Recognizing the Role of Traders in Consuming Agricultural Products in the Mekong Delta’s “Rice Bowl”


In the Mekong Delta, raw materials for agricultural and aquatic product processing are fresh produce and livestock. Due to the hot and humid climate, these perishables are prone to spoilage if not promptly collected, stored, transported, and processed.

In the agricultural and aquatic production chain, one business’s output becomes another’s input, creating a closed-loop system from harvesting to collecting, transporting, storing, processing, exporting, and domestic consumption. This intrinsic characteristic has, for generations, tied the region’s agriculture and aquatic industries to “traders and peddlers.” In reality, traders play a certain role in the agro-forestry-aquatic production chain.

Soc Trang province has a rice cultivation area of nearly 147,700 hectares, with 90 agricultural cooperatives and 479 cooperative groups. Last year, rice production exceeded 2 million tons. However, linked consumption accounted for only 17% of the total cultivated area, with no records of farmers directly contacting businesses, mainly through intermediaries.

One of the strengths of the trader force is helping producers sell goods during times when direct exchange with corporate buyers is challenging.

Specifically, rice farmers have three linked consumption channels: through agricultural cooperatives (accounting for 5-7%) and local brokers (90-93%). These two channels, through traders, connect to businesses engaged in rice processing for export and domestic consumption. The third channel is “direct” consumption (accounting for 1-2%) to enterprises/service facilities (drying, milling), but this channel also goes through traders who “buy rice and sell rice” and only serves the domestic market.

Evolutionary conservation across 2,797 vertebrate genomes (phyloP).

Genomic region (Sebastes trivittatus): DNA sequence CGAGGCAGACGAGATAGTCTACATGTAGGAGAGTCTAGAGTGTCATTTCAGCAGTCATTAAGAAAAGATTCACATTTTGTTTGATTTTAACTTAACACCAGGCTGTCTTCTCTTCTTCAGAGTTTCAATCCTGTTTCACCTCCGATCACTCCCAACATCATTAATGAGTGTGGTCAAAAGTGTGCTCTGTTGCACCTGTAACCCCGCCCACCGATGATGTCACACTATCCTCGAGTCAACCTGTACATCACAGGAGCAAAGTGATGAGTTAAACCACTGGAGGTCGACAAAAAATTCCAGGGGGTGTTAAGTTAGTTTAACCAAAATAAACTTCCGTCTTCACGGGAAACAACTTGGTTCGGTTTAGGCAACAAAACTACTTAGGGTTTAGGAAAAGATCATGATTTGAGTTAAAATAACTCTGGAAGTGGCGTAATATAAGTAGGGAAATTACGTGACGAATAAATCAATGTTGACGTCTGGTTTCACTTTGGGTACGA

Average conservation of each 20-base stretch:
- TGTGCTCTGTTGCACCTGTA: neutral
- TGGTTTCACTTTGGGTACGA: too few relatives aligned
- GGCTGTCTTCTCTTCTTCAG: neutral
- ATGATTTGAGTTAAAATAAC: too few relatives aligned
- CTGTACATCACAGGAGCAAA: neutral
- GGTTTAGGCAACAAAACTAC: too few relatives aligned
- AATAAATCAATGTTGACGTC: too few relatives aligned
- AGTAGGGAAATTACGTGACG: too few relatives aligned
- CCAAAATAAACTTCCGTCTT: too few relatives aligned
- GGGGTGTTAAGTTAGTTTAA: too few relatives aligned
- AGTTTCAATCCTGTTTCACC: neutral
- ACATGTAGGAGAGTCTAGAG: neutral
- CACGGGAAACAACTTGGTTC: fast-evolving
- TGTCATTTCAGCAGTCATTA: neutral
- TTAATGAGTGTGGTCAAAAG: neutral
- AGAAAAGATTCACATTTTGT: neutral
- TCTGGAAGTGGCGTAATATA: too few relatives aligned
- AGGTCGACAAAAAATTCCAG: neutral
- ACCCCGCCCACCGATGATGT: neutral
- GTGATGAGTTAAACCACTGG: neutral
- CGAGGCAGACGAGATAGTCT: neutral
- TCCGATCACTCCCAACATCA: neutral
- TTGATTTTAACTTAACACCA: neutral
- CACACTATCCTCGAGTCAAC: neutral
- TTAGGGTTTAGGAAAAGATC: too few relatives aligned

Engineer Vo Quoc Trung, from the Soc Trang Provincial Center for Agricultural Extension, shared that, in the rice consumption chain, traders provide information to intermediaries about rice variety requirements, quantity, timing, and purchase price. They also conduct field surveys upon receiving feedback from the intermediaries.

About 10-15 days before the harvest, traders negotiate with farmers through broker introductions. They establish specific agreements on rice prices, harvest dates, starting times for harvesters, delivery locations, loading and unloading, payment methods, and any objective circumstances that may prolong the execution of the sales agreement… and finalize the deal with a deposit to seal the mutual understanding.

Traders are experienced in deploying suitable vehicles, be it water or land transport, to the agreed-upon rice delivery locations.

Subsequently, traders arrange for appropriate water or land transport to the agreed-upon rice delivery locations. Rice is received immediately after harvesting, and payment is made to farmers after deducting the deposit. For rice with specific technical requirements, traders and farming households make initial investment agreements, such as advancing rice varieties, a portion of input costs, and determining the pricing for the first crop.

Mr. Vo Quoc Trung expressed his opinion: “Traders are the indispensable link in today’s consumption chain. Without them, Soc Trang’s 2.1 million tons of rice would have no outlet. Traders are flexible, agile in pricing and negotiations, and efficient in deploying suitable transportation means according to specific conditions without needing managerial approval. They also offer flexible payment methods that cater to farmers’ needs.”

According to the Vietnam Rice Association, the Mekong Delta encompasses direct and indirect linking factors that influence through policies, scientific and technological advances, and capital. Direct linking factors include farmers, cooperatives, traders, businesses, and distributors/consumers.